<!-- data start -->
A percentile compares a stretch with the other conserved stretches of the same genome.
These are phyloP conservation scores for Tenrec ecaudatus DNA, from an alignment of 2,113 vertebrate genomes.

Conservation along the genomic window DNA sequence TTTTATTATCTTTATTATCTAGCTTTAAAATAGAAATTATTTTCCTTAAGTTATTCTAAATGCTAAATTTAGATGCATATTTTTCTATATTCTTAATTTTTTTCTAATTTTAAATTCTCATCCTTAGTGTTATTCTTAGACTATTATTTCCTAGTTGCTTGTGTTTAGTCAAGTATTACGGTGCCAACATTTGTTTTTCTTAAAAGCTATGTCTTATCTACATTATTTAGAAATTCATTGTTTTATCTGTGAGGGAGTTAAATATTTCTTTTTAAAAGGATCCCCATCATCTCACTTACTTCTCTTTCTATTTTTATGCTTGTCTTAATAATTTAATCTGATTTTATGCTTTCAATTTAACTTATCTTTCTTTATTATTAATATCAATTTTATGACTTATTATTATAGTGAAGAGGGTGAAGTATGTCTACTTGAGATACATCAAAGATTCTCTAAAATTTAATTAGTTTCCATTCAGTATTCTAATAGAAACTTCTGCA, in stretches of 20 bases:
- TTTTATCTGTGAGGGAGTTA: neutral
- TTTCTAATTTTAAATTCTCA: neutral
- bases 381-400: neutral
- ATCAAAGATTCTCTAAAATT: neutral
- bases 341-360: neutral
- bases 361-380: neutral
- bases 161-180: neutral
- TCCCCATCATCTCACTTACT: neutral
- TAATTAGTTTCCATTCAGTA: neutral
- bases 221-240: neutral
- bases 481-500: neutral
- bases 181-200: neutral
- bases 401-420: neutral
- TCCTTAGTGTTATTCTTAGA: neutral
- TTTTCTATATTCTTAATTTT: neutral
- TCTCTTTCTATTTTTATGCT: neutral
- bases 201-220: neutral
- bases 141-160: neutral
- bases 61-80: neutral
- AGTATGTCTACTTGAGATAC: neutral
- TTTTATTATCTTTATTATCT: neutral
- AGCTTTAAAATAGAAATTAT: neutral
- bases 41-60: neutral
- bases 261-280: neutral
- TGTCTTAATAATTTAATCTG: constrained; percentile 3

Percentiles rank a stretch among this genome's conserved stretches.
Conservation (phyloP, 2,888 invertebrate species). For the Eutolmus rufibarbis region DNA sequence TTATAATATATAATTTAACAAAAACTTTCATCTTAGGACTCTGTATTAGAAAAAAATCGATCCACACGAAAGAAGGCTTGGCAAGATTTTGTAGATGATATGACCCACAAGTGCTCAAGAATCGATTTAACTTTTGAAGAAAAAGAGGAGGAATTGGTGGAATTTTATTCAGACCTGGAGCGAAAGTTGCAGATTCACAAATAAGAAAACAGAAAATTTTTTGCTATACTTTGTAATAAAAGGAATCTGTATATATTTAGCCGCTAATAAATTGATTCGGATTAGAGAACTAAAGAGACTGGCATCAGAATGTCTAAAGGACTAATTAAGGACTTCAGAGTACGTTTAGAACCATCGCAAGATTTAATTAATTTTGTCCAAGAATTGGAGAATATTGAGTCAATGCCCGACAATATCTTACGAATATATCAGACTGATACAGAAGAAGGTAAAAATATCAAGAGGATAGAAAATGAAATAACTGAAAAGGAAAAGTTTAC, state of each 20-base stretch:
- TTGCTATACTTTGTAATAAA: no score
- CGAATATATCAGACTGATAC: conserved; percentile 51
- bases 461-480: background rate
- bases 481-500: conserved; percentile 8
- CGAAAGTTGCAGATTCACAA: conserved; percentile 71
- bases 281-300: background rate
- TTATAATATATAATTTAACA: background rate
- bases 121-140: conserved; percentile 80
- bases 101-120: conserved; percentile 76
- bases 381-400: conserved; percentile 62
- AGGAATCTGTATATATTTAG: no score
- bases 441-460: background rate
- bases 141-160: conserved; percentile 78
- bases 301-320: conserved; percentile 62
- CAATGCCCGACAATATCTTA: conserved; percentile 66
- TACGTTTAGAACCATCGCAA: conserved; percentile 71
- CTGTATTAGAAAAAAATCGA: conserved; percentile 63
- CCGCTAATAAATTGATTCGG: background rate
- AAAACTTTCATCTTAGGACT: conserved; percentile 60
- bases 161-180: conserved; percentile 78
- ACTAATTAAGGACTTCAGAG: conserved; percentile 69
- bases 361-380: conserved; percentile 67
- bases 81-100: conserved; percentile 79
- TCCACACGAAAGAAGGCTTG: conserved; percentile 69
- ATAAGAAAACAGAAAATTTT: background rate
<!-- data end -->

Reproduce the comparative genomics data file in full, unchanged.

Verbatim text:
A percentile compares a stretch with the other conserved stretches of the same genome.
These are phyloP conservation scores for Tenrec ecaudatus DNA, from an alignment of 2,113 vertebrate genomes.

Conservation along the genomic window DNA sequence TTTTATTATCTTTATTATCTAGCTTTAAAATAGAAATTATTTTCCTTAAGTTATTCTAAATGCTAAATTTAGATGCATATTTTTCTATATTCTTAATTTTTTTCTAATTTTAAATTCTCATCCTTAGTGTTATTCTTAGACTATTATTTCCTAGTTGCTTGTGTTTAGTCAAGTATTACGGTGCCAACATTTGTTTTTCTTAAAAGCTATGTCTTATCTACATTATTTAGAAATTCATTGTTTTATCTGTGAGGGAGTTAAATATTTCTTTTTAAAAGGATCCCCATCATCTCACTTACTTCTCTTTCTATTTTTATGCTTGTCTTAATAATTTAATCTGATTTTATGCTTTCAATTTAACTTATCTTTCTTTATTATTAATATCAATTTTATGACTTATTATTATAGTGAAGAGGGTGAAGTATGTCTACTTGAGATACATCAAAGATTCTCTAAAATTTAATTAGTTTCCATTCAGTATTCTAATAGAAACTTCTGCA, in stretches of 20 bases:
- TTTTATCTGTGAGGGAGTTA: neutral
- TTTCTAATTTTAAATTCTCA: neutral
- bases 381-400: neutral
- ATCAAAGATTCTCTAAAATT: neutral
- bases 341-360: neutral
- bases 361-380: neutral
- bases 161-180: neutral
- TCCCCATCATCTCACTTACT: neutral
- TAATTAGTTTCCATTCAGTA: neutral
- bases 221-240: neutral
- bases 481-500: neutral
- bases 181-200: neutral
- bases 401-420: neutral
- TCCTTAGTGTTATTCTTAGA: neutral
- TTTTCTATATTCTTAATTTT: neutral
- TCTCTTTCTATTTTTATGCT: neutral
- bases 201-220: neutral
- bases 141-160: neutral
- bases 61-80: neutral
- AGTATGTCTACTTGAGATAC: neutral
- TTTTATTATCTTTATTATCT: neutral
- AGCTTTAAAATAGAAATTAT: neutral
- bases 41-60: neutral
- bases 261-280: neutral
- TGTCTTAATAATTTAATCTG: constrained; percentile 3

Percentiles rank a stretch among this genome's conserved stretches.
Conservation (phyloP, 2,888 invertebrate species). For the Eutolmus rufibarbis region DNA sequence TTATAATATATAATTTAACAAAAACTTTCATCTTAGGACTCTGTATTAGAAAAAAATCGATCCACACGAAAGAAGGCTTGGCAAGATTTTGTAGATGATATGACCCACAAGTGCTCAAGAATCGATTTAACTTTTGAAGAAAAAGAGGAGGAATTGGTGGAATTTTATTCAGACCTGGAGCGAAAGTTGCAGATTCACAAATAAGAAAACAGAAAATTTTTTGCTATACTTTGTAATAAAAGGAATCTGTATATATTTAGCCGCTAATAAATTGATTCGGATTAGAGAACTAAAGAGACTGGCATCAGAATGTCTAAAGGACTAATTAAGGACTTCAGAGTACGTTTAGAACCATCGCAAGATTTAATTAATTTTGTCCAAGAATTGGAGAATATTGAGTCAATGCCCGACAATATCTTACGAATATATCAGACTGATACAGAAGAAGGTAAAAATATCAAGAGGATAGAAAATGAAATAACTGAAAAGGAAAAGTTTAC, state of each 20-base stretch:
- TTGCTATACTTTGTAATAAA: no score
- CGAATATATCAGACTGATAC: conserved; percentile 51
- bases 461-480: background rate
- bases 481-500: conserved; percentile 8
- CGAAAGTTGCAGATTCACAA: conserved; percentile 71
- bases 281-300: background rate
- TTATAATATATAATTTAACA: background rate
- bases 121-140: conserved; percentile 80
- bases 101-120: conserved; percentile 76
- bases 381-400: conserved; percentile 62
- AGGAATCTGTATATATTTAG: no score
- bases 441-460: background rate
- bases 141-160: conserved; percentile 78
- bases 301-320: conserved; percentile 62
- CAATGCCCGACAATATCTTA: conserved; percentile 66
- TACGTTTAGAACCATCGCAA: conserved; percentile 71
- CTGTATTAGAAAAAAATCGA: conserved; percentile 63
- CCGCTAATAAATTGATTCGG: background rate
- AAAACTTTCATCTTAGGACT: conserved; percentile 60
- bases 161-180: conserved; percentile 78
- ACTAATTAAGGACTTCAGAG: conserved; percentile 69
- bases 361-380: conserved; percentile 67
- bases 81-100: conserved; percentile 79
- TCCACACGAAAGAAGGCTTG: conserved; percentile 69
- ATAAGAAAACAGAAAATTTT: background rate